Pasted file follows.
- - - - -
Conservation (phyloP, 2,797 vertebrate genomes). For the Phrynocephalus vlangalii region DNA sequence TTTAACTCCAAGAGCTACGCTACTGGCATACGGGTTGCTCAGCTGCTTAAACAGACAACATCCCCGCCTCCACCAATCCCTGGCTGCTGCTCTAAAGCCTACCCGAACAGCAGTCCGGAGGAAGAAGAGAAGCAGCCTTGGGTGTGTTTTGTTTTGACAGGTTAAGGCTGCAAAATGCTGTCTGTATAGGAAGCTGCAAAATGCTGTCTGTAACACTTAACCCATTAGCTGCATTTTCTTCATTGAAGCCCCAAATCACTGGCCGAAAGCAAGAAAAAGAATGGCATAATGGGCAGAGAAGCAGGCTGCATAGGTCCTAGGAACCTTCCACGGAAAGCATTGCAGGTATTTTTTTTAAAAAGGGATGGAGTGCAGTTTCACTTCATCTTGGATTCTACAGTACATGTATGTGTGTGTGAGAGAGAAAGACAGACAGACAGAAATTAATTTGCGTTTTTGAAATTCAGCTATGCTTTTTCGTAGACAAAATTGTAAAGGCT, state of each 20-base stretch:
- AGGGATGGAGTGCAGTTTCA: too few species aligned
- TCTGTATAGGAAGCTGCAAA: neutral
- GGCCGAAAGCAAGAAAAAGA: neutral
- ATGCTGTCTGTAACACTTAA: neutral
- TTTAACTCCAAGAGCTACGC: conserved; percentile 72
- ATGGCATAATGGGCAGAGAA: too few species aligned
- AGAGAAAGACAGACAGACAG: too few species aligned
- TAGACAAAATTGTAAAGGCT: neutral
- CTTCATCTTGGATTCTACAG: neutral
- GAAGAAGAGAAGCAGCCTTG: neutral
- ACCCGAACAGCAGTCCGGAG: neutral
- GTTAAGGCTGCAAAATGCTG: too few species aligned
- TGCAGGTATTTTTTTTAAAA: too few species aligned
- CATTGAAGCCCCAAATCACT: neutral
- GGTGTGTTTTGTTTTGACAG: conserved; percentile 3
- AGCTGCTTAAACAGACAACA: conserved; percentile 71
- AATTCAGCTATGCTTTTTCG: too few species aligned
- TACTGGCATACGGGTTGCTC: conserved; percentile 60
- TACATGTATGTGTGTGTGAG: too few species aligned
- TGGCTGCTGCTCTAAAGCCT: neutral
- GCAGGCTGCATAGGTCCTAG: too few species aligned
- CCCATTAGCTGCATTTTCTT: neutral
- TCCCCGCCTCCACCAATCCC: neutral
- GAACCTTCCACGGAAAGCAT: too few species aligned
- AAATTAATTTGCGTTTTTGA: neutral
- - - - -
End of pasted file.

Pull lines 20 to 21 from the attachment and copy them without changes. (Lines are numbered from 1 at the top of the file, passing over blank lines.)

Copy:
- TACATGTATGTGTGTGTGAG: too few species aligned
- TGGCTGCTGCTCTAAAGCCT: neutral